Milo’s Cornerstone Industry Thunderbird Wood Products Offers Jobs for Students

Milo’s Cornerstone Industry Thunderbird Wood Products Offers Jobs for Students On the campus of Milo Adventist Academy, just over the hill from the cafeteria, sits a long building. This is Thunderbird Wood Products, part of the Milo campus since 1974. At that time, it was Thunderbird Furniture, with the home office located at Thunderbird Academy in Ariz. In 2001, the Oregon Conference purchased the plant and changed the name to Thunderbird Wood Products. Thunderbird and Milo have enjoyed a mutually beneficial relationship for more than 30 years. Milo is able to supply a workforce to supplement the 30 full-time employees, and Thunderbird provides training and work for the students as well as supplying the sawdust that heats the campus during the winter months. Milo is one of the only academies left with a conference-owned industry that provides jobs for the students. Mark Starr, manager, emphasizes that industries are an integral part of our schools. Students can start working there at age 16 for minimum wage, but are eligible for bonuses and wage increases, especially when they work over the summer months. One of those students is Andy Jones, a junior from Turner, Oregon. He says, working here "teaches you life skills for the future.” Thunderbird is growing. Traditionally, it has specialized in alder components for cabinets and furniture, but management is looking to expand its line and customer base. They are also in the process of expanding their space to accommodate the new lines. Starr is excited about the potential for growth and is looking forward to leading the company in the future.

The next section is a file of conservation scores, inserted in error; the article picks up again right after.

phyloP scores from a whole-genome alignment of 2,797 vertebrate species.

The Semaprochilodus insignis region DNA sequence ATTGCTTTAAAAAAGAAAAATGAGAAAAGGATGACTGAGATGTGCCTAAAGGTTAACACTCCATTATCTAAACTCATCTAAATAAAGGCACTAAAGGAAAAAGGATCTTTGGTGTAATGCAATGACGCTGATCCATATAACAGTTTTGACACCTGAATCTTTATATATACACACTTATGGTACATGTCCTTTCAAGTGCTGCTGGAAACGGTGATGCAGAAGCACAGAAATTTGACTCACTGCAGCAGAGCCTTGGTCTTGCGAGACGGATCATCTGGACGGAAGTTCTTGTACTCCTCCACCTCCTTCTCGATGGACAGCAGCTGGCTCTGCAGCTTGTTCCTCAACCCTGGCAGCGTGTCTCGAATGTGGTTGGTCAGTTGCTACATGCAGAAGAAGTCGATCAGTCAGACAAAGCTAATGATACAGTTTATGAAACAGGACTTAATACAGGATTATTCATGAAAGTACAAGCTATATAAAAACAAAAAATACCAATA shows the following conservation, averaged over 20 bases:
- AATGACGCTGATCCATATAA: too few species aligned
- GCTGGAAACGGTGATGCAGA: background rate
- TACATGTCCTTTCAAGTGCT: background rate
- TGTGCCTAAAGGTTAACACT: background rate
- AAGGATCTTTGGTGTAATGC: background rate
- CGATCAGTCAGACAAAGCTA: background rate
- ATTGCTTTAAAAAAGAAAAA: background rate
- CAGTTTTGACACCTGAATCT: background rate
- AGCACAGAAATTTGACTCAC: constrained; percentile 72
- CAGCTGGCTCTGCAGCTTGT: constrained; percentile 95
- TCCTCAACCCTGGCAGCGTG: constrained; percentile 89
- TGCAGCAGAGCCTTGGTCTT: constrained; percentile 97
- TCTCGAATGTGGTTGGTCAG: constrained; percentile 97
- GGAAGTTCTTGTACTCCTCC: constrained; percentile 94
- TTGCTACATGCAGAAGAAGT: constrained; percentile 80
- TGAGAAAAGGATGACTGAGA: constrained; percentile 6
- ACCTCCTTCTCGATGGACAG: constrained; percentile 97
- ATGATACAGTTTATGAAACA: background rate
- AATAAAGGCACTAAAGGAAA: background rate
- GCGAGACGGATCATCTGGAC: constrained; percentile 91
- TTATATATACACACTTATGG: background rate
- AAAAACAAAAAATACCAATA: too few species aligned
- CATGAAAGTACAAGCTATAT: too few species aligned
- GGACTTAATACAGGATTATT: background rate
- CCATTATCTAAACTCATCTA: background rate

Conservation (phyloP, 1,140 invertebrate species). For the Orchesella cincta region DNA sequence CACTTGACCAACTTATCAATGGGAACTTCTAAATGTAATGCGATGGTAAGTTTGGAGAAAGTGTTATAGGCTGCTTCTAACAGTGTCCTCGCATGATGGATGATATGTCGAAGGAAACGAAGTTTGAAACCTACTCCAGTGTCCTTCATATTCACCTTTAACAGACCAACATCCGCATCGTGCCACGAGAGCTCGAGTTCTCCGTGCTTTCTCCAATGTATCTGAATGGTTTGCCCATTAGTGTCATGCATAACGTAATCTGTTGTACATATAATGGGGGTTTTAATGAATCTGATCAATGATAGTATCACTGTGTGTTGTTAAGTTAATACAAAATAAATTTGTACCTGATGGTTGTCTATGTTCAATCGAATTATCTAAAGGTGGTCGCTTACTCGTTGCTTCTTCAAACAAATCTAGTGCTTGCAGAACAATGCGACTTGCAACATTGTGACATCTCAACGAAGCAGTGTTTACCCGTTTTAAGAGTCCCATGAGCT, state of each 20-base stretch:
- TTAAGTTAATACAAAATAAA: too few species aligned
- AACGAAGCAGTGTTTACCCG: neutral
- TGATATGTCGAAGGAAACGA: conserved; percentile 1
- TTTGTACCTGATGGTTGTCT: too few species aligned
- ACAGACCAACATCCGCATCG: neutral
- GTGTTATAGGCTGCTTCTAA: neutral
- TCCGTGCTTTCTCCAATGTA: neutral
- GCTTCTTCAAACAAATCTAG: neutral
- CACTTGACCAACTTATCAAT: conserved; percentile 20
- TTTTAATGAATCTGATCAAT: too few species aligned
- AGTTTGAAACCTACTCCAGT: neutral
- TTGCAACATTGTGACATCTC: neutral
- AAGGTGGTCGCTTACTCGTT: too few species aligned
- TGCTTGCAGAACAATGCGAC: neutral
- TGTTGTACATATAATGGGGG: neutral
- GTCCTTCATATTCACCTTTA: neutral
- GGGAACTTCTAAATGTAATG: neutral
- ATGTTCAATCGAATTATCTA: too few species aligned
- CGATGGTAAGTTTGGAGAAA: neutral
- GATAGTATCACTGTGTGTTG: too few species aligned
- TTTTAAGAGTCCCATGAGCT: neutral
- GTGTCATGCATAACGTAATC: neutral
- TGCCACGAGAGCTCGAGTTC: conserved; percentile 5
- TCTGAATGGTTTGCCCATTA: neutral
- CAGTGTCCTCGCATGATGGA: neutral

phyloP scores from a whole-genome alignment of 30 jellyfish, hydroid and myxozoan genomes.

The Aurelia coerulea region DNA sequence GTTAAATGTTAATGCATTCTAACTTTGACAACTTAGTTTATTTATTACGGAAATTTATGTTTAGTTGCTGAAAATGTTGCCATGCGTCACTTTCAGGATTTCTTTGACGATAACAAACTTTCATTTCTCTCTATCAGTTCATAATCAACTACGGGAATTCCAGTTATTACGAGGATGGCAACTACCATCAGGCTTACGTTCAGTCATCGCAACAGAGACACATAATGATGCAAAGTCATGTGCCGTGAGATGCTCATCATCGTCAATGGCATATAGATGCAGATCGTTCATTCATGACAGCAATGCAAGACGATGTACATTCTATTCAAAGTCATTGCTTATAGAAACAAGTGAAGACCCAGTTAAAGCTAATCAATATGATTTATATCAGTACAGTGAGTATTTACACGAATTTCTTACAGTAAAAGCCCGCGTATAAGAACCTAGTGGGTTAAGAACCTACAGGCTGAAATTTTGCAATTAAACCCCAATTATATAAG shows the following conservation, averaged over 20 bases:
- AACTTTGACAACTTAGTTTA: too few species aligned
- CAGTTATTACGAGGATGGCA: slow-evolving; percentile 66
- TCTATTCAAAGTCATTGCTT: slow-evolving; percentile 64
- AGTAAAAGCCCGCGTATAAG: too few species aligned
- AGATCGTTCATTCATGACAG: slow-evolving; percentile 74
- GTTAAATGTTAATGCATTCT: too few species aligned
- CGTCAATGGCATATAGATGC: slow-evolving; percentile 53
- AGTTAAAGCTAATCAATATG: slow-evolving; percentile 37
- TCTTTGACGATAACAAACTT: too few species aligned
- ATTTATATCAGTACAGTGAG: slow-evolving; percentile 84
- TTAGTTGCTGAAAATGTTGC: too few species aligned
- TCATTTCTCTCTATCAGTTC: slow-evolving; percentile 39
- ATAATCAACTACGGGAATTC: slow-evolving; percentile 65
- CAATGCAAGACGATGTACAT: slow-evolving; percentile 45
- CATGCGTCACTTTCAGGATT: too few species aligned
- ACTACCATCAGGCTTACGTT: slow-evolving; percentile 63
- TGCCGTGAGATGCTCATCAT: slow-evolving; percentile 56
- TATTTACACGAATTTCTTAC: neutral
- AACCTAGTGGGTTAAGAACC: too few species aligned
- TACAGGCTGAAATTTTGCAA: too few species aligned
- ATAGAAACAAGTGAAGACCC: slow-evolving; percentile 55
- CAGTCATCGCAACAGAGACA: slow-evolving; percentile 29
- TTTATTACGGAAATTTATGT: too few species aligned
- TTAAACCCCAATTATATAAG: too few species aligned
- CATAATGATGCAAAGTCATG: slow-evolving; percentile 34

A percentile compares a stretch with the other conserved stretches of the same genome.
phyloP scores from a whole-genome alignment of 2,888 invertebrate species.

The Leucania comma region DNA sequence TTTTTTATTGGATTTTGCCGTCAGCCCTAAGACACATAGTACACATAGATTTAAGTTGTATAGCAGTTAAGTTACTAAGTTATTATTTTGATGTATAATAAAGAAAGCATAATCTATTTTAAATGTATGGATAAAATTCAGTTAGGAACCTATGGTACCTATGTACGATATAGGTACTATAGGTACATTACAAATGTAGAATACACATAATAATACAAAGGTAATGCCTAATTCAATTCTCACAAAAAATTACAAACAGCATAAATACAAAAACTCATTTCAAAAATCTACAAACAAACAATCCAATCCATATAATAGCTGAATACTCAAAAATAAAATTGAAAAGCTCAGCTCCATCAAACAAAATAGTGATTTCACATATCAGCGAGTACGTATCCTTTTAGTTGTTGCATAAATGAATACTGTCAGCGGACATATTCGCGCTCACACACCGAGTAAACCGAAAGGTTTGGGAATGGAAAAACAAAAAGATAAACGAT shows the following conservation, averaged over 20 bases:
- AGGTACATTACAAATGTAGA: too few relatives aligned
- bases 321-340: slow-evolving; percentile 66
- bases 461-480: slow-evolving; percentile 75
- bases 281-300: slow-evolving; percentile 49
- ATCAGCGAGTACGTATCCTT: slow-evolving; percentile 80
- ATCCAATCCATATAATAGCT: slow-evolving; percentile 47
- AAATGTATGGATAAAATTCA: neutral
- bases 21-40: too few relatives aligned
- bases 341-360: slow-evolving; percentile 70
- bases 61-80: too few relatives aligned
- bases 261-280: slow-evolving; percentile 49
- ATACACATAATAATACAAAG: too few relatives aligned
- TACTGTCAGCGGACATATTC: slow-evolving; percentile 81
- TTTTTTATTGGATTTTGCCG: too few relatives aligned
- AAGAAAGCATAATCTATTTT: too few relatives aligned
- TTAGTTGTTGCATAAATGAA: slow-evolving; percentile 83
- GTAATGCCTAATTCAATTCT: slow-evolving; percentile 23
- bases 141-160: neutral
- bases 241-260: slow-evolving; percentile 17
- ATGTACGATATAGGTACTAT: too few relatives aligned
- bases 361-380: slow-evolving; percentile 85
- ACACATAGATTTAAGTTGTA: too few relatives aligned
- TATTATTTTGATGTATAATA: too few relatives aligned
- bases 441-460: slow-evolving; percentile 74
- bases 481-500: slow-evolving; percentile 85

Milo’s Cornerstone Industry

Thunderbird Wood Products Offers Jobs for Students

On the campus of Milo Adventist Academy, just over the hill from the cafeteria, sits a long building. This is Thunderbird Wood Products, part of the Milo campus since 1974. At that time, it was Thunderbird Furniture, with the home office located at Thunderbird Academy in Ariz. In 2001, the Oregon Conference purchased the plant and changed the name to Thunderbird Wood Products.

Thunderbird and Milo have enjoyed a mutually beneficial relationship for more than 30 years. Milo is able to supply a workforce to supplement the 30 full-time employees, and Thunderbird provides training and work for the students as well as supplying the sawdust that heats the campus during the winter months.

Milo is one of the only academies left with a conference-owned industry that provides jobs for the students. Mark Starr, manager, emphasizes that industries are an integral part of our schools. Students can start working there at age 16 for minimum wage, but are eligible for bonuses and wage increases, especially when they work over the summer months. One of those students is Andy Jones, a junior from Turner, Oregon. He says, working here "teaches you life skills for the future.”

Thunderbird is growing. Traditionally, it has specialized in alder components for cabinets and furniture, but management is looking to expand its line and customer base. They are also in the process of expanding their space to accommodate the new lines. Starr is excited about the potential for growth and is looking forward to leading the company in the future.

December 01, 2006 / Oregon Conference
Share